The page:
Ironically, the popularity of history has fallen over the years. It appears in almost all the speeches before 1975, and a much smaller proportion of the speeches since then. One of my favorites is by suffragist Carrie Chapman Catt, who in 1936 gave the women of Sweet Briar College in Virginia a recap of the “Woman’s Century,” with gains in property rights, education and, of course, the right to vote.
By definition, commencement speakers are conventionally successful, so telling stories about failure establishes their humility. You never hear about embracing failure from, say, a Bernie Madoff.
In 2011 Conan O’Brien was coming off a bumpy stint hosting The Tonight Show. He gave Dartmouth a surprisingly heartfelt speech about that experience, though still with lots of jokes: “Nietzsche famously said, ‘Whatever doesn’t kill you makes you stronger.’ But what he failed to stress is that IT ALMOST KILLS YOU.”
Businesspeople like to deliver this message, but so do creative types. CNN’s Anderson Cooper told Tulane in 2010 about sneaking into Burma with a fake press ID, sleeping on rooftops and dodging bullets to become a freelance war correspondent (glossing over the role of his family connections and good looks).
Not giving up is kind of like the opposite of embracing failure, and it’s marginally more popular. “Be tenacious, be irrepressible,” said Microsoft’s Steve Ballmer in 2011 to the University of Southern California.
There’s something so distinctively American about the advice to ignore others’ advice. Ralph Waldo Emerson used his 1838 address to the Harvard Divinity School to articulate his radical, mystical humanism. Truth, he says, is available to everyone, but “cannot be received at second hand.” His indictment of organized religion was called “distasteful” by leaders of the church, but his message — “The imitator dooms himself to hopeless mediocrity” — rings strongly to modern ears.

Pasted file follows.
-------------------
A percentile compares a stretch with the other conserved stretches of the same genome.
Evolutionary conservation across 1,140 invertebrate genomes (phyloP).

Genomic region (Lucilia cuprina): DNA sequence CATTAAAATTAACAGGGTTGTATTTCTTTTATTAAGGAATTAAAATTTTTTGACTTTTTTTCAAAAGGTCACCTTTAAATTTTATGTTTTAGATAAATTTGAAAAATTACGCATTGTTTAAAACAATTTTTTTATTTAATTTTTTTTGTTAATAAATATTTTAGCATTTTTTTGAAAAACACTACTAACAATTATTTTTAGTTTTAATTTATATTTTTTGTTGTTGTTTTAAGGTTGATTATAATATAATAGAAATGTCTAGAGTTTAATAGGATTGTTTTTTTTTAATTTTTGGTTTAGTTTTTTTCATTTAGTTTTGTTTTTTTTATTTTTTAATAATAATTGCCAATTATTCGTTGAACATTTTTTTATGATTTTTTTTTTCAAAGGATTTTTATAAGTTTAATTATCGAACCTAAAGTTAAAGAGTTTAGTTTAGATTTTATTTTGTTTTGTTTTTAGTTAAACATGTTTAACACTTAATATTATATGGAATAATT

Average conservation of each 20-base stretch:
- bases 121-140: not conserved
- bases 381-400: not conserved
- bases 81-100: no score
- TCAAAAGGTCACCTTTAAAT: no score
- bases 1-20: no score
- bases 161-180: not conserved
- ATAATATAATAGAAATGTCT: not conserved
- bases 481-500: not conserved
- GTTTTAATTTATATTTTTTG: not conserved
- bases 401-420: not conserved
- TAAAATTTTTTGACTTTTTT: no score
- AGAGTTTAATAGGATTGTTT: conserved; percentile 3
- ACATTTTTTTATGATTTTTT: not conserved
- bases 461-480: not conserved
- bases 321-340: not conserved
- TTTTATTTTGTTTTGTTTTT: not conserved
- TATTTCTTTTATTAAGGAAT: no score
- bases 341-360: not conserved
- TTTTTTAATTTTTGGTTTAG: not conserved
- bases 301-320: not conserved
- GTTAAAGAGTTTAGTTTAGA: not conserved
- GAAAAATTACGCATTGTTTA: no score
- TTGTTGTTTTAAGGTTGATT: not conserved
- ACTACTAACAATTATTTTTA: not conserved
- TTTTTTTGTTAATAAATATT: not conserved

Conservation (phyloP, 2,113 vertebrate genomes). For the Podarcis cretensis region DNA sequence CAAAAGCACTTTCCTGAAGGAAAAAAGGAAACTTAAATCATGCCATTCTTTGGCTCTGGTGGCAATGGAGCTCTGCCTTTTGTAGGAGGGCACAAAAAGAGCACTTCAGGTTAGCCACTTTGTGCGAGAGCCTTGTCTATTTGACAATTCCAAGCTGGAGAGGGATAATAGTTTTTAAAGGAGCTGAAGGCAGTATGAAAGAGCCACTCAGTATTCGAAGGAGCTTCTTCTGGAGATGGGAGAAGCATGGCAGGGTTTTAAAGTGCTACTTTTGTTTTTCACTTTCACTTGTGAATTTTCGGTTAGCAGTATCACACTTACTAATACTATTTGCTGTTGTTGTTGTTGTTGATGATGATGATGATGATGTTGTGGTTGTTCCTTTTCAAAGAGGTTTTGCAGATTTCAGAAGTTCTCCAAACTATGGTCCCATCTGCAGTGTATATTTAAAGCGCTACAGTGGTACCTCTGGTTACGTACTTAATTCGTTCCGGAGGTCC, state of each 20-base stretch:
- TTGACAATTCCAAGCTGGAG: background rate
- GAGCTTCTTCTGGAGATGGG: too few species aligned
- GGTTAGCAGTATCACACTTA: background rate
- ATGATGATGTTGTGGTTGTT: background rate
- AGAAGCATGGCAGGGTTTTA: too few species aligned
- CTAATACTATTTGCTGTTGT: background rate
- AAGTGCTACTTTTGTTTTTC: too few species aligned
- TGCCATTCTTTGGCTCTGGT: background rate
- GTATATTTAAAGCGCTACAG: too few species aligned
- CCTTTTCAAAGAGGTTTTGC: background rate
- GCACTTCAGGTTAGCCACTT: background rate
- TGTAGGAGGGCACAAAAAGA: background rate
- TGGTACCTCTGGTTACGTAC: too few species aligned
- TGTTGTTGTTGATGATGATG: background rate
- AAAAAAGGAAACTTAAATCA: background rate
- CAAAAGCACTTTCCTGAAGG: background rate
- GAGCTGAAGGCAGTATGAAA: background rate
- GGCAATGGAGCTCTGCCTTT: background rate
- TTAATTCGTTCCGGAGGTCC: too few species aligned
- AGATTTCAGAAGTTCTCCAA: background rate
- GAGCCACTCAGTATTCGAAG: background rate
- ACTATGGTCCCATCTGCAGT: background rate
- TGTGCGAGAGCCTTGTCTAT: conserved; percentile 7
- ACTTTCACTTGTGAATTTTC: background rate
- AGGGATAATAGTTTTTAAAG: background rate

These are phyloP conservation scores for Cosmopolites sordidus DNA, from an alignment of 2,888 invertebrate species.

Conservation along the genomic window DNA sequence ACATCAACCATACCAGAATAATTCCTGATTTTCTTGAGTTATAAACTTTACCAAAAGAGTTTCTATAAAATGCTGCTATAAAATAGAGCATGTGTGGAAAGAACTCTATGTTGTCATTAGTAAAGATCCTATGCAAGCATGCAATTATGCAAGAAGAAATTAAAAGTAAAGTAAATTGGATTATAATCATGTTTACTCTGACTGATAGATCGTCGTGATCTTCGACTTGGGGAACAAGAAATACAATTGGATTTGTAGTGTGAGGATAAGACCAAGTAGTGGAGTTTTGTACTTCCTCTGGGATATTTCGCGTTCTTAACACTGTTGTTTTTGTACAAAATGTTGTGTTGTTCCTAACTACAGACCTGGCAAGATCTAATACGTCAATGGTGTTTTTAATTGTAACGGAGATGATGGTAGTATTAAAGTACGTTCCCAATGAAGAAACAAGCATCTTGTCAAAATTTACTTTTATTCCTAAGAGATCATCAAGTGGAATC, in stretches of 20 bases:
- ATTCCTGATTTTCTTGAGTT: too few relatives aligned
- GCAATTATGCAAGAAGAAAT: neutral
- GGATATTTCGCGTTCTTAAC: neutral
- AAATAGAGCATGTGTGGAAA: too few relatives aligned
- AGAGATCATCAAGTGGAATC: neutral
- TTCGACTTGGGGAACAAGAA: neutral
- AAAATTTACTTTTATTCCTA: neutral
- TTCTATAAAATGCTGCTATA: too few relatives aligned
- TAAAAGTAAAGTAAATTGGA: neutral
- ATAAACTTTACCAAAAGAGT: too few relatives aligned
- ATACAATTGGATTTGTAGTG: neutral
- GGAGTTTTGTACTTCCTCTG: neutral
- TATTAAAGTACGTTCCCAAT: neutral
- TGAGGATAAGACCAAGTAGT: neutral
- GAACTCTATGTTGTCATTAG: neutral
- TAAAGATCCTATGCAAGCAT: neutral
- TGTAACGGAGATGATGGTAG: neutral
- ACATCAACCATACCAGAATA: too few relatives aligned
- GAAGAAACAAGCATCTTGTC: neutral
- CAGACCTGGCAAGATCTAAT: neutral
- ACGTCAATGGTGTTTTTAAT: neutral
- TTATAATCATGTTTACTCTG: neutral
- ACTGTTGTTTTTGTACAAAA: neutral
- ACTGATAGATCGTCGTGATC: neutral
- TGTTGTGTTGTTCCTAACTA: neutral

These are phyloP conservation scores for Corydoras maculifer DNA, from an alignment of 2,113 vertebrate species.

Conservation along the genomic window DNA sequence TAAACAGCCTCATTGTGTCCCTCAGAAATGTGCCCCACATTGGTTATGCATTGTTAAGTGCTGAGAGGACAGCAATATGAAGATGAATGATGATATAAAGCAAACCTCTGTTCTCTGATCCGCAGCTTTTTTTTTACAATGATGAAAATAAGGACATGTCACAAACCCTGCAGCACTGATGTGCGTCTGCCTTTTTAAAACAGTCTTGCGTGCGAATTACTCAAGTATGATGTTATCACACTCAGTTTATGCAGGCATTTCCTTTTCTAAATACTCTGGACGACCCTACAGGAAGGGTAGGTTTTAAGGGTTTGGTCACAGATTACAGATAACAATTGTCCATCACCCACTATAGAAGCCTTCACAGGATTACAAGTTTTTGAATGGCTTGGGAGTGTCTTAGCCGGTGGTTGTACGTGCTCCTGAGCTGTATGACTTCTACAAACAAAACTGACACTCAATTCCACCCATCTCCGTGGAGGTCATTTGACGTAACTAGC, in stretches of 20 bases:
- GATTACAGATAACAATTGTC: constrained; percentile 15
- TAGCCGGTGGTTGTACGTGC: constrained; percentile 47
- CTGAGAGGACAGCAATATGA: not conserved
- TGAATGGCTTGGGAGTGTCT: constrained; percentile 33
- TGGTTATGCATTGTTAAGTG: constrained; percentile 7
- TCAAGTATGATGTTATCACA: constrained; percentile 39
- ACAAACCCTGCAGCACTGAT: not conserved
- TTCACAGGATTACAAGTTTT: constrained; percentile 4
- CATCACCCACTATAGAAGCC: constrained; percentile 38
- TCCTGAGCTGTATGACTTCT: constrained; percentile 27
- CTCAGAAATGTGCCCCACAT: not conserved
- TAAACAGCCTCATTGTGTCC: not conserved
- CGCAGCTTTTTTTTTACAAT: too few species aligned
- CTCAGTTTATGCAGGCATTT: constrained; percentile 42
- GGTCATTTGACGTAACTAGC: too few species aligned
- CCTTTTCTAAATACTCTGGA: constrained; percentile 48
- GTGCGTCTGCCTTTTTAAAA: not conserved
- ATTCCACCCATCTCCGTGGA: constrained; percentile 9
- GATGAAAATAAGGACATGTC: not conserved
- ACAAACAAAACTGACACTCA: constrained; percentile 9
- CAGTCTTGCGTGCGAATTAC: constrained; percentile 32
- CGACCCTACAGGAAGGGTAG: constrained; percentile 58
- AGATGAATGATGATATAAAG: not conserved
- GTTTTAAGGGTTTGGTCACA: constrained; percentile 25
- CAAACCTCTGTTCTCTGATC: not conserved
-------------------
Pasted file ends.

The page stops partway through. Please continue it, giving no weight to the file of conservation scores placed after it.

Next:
Some of the most popular speeches throw all the spaghetti at the wall: a laundry list of tips, like the “wear sunscreen” speech (really a 1997 Chicago Tribune column by Mary Smich) attributed wrongly to Kurt Vonnegut. In 2013, for example, New York Times columnist David Brooks advised Sewanee’s graduating class, based on research, to “Join a club that meets once a month. That produces the same happiness gain as doubling your income. Use what money you have to buy experiences, not things. Don’t try to control other people; you can’t. Don’t ruminate on bad events.”
And the No. 1 most enduring message of all time to graduates?
When accomplished people come face to face with talented youth, they offer this advice about a third of the time: Do as I did. Make your mark.
Wangari Maathai, an environmental and peace activist, gave a classic change-the-world speech at Connecticut College in 2006, two years after she received the Nobel Peace Prize for her work founding the Green Belt movement, which planted tens of millions of trees. “We need to work and to develop cultures of peace, and cultures of peace require that we learn to listen to each other.”
For more speeches on each theme, and to see the rest of the 16 tags we picked, go to our app at The Best Commencement Speeches Ever.
And tell us your favorites!